Amy's pet project? Choosing other artists whose work she can showcase and sell in weekly trunk shows at the shop. "It's just hard as an artist to find opportunities," she says. "It's such a great feeling (to find success), and I want to give that to the next artist."

Molly Lancaster, who is running the shop with Amy, said she and her husband feel fortunate Amy and Paul have taken them under their wing. "They just are able to see things the way they're supposed to be and the way they're meant to be," Lancaster says. "She and Paul really want to support the community and support local artists."
The shop's success has already warranted an extended lease, so it will be open through April. And Amy has been tweaking a dress line she's designed, so customers can choose a design and fabric and have a dress custom made.

But it's not the only thing Amy has brewing.

A year and a half ago, she started teaching hat-making workshops in her studio, and they're drawing people from as far as Boston and San Francisco. "It's like the most amazing day, because you have all these kindred spirits," Amy says. "It's so much more fun than being in my studio alone."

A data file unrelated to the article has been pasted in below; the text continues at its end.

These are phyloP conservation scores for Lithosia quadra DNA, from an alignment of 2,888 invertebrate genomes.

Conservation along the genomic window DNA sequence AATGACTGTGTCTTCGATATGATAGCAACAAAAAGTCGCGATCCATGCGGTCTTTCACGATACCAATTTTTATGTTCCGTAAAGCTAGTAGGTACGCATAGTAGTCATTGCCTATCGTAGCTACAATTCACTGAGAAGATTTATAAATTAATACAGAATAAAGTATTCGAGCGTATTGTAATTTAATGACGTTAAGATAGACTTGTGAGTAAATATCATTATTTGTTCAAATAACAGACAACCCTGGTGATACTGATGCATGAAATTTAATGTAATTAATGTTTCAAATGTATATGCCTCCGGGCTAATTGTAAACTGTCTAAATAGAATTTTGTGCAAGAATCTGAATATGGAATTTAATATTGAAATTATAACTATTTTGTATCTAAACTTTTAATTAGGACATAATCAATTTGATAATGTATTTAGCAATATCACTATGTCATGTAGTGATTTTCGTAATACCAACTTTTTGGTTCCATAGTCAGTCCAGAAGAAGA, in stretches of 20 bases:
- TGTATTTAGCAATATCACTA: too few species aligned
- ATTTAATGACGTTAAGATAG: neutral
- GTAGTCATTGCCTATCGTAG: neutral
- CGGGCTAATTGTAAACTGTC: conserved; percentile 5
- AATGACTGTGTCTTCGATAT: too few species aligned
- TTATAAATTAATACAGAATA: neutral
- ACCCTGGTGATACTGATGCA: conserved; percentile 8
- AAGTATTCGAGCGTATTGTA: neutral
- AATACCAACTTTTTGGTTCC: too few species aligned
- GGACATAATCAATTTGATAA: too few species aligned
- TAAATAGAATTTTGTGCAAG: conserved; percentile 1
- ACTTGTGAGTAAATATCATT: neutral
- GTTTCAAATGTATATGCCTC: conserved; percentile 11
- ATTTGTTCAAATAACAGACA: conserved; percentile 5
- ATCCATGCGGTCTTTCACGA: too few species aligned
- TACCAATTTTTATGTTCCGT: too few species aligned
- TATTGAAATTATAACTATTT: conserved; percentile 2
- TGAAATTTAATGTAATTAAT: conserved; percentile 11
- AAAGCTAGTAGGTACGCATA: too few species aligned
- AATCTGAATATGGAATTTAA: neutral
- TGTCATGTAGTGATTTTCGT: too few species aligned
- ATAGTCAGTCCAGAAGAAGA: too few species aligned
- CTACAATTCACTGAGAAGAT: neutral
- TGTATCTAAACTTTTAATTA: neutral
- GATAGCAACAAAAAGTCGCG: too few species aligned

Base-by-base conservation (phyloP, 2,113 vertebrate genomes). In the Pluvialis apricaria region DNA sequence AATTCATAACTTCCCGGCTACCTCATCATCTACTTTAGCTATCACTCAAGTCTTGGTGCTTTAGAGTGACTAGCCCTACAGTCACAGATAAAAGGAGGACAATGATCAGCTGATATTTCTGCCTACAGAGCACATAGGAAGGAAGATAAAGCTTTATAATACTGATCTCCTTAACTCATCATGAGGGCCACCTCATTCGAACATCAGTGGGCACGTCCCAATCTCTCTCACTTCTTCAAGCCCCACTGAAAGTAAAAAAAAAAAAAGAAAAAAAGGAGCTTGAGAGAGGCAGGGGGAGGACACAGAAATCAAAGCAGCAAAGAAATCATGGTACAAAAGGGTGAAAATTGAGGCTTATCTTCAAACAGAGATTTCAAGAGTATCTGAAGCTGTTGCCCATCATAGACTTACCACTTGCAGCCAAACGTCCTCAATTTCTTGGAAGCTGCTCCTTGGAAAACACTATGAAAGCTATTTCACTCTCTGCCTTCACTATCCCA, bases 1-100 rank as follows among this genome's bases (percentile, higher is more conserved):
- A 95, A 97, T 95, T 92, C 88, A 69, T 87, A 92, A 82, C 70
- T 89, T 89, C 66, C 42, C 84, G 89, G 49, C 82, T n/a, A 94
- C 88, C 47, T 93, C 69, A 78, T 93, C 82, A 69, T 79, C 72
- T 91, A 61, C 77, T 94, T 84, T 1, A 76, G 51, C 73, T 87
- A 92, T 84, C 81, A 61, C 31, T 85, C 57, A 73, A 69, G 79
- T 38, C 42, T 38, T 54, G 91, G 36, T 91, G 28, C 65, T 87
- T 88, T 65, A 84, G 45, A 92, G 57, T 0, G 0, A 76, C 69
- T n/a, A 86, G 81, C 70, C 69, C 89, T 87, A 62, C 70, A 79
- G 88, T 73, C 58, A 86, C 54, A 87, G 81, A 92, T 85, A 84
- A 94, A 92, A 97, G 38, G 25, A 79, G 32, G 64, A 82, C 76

Last year, she began teaching CCAD's first-ever millinery class. "I realized I love teaching hat making more than I love making hats to sell," she says. "If a hat doesn't sell, I feel like it's a failure."
And now, she and Paul are considering turning their property into a luxury camping retreat for artists, complete with mini cabins and a gift shop. Amy has a binder filled with inspiration and Paul already has built the first cabin.

"It's brilliant," their friend Butler says.

And so, Paul says, is his wife.

Instead of working in isolation like most artists, she is spending this phase of her life collaborating, he notes. And that tells a lot about who she is.

"If you really can see what she's doing," he says, "it's quite amazing."